Dr. Stephanie Smith
    22 Aug 2014 | 3:01 pm
    Don’t avoid talking with children about suicide. Use age-appropriate language to start the conversation. Photo by pennuja via Flickr None of us want to talk about suicide, but lots of us are thinking about it. A 2009 study by SAMHSA found that 8.3 million adults in the United States had serious thoughts of suicide in the past year. That’s a lot of people–and it’s just for one year. The study also found that 2.3 million American adults made a plan for suicide in the past year. And 1.1 million actually attempted to kill themselves. Anyway you cut it, lots of people have suicide…
  • Coping with conflicting emotions and grief after a suicide

    Dr. Lisa Berghorst
    18 Aug 2014 | 7:50 am
    Tributes to friends and family who died by suicide on display at a suicide prevention walk. (Used by permission via Flickr: Copyright 2009, Jenny Sand Photography) Shock.  Disbelief.  Numbness.  Anguish.  Despair.  Loneliness.  Abandonment.  Grief.  Anger.  Guilt.  Emptiness.  Helplessness.  Devastation. These are only a few of the intense emotions often experienced after a loved one, friend, colleague, or anyone you admire is lost through suicide. You are not alone in experiencing a range of potentially conflicting emotions.  They may come and go in waves and change over time.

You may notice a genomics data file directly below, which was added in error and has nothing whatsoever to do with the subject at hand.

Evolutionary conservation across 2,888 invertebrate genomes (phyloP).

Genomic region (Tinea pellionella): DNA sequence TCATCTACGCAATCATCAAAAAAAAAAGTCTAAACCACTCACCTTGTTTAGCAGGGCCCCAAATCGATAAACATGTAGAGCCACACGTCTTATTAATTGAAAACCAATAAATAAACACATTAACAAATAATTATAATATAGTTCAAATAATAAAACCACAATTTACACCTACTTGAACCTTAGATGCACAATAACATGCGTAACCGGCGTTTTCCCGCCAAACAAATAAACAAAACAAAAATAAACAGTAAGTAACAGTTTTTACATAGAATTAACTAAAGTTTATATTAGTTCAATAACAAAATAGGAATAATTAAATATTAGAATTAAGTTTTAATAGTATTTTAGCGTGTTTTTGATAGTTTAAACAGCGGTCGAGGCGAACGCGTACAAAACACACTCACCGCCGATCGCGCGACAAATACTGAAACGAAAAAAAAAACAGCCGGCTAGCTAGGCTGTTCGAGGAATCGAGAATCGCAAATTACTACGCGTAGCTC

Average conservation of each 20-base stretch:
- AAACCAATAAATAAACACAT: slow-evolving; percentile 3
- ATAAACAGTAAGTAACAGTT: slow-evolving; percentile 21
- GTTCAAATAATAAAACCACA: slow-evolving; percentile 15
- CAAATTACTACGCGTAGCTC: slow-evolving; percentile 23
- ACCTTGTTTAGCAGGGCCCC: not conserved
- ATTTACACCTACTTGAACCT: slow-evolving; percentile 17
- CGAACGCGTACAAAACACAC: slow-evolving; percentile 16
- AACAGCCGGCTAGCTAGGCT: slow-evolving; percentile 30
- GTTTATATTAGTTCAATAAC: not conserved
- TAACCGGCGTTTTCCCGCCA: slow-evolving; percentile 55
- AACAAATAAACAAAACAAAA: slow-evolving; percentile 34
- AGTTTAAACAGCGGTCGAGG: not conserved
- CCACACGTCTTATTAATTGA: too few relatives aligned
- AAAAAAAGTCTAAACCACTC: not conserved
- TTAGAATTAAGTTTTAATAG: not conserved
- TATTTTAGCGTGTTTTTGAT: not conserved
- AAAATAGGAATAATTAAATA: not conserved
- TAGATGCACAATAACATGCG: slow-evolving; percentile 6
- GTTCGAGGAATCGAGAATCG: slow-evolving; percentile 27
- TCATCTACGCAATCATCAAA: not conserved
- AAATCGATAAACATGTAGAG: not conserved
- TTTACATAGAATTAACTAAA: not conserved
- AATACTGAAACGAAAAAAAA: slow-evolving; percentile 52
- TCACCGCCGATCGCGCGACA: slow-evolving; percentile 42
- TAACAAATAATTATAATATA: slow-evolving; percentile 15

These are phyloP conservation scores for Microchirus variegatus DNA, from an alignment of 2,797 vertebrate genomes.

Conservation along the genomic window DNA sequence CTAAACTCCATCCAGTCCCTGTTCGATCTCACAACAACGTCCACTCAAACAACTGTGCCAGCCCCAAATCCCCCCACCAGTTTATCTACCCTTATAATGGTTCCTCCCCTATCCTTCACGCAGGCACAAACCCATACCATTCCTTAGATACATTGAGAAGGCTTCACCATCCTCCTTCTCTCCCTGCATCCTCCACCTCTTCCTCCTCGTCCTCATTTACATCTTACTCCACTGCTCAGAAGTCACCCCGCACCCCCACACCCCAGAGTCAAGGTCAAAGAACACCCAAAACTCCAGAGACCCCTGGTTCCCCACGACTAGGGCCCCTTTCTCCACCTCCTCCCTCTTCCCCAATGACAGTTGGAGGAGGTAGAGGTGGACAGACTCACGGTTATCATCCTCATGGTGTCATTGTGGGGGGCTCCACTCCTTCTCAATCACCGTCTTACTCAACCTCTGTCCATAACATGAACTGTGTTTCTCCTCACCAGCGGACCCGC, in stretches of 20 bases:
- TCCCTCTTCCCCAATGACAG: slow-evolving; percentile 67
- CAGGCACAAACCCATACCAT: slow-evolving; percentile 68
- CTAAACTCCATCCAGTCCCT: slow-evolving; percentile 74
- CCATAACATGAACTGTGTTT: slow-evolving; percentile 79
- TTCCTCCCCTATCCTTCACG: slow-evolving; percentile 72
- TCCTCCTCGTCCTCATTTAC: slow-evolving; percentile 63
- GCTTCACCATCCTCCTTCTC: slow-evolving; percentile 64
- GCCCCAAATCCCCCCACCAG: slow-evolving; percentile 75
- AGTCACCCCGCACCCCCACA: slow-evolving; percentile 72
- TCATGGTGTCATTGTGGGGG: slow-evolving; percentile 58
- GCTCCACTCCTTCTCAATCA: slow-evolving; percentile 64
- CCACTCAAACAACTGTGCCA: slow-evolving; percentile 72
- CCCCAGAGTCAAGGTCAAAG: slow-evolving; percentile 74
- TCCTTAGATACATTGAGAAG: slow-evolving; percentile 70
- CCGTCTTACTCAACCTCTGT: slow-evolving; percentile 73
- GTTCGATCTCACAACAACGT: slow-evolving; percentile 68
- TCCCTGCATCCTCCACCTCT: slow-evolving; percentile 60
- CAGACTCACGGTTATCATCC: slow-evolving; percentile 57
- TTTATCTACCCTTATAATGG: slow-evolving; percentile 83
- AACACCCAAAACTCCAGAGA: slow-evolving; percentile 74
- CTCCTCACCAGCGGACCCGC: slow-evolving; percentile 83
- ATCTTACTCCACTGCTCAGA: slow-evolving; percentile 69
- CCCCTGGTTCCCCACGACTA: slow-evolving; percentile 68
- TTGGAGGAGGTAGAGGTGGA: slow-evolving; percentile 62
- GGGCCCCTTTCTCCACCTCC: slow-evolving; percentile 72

• Suicide facts and stats tell us what it is, but not why it happens

    Dr. Robin Haight
    13 Aug 2014 | 3:05 pm
    Robin Williams’ Walk of Fame star. Photo credit. Here are the demographic statistics for suicide: a 63-year-old white man living in the western United States exists is at highest risk.  Men kill themselves about four times as frequently as women. Of those who died by suicide in 2011, 78.5 percent were men and 21.5 percent were women. These numbers do not tell us the WHY of suicide, just what is. We know that depression is a huge risk for suicide. Alcohol or substance abuse elevates that risk even higher. Sixty percent of those who kill themselves suffered from major depression; if we…
  • Trying to understand Robin Williams’ death and how to stop suicide

    educharme
    12 Aug 2014 | 11:00 am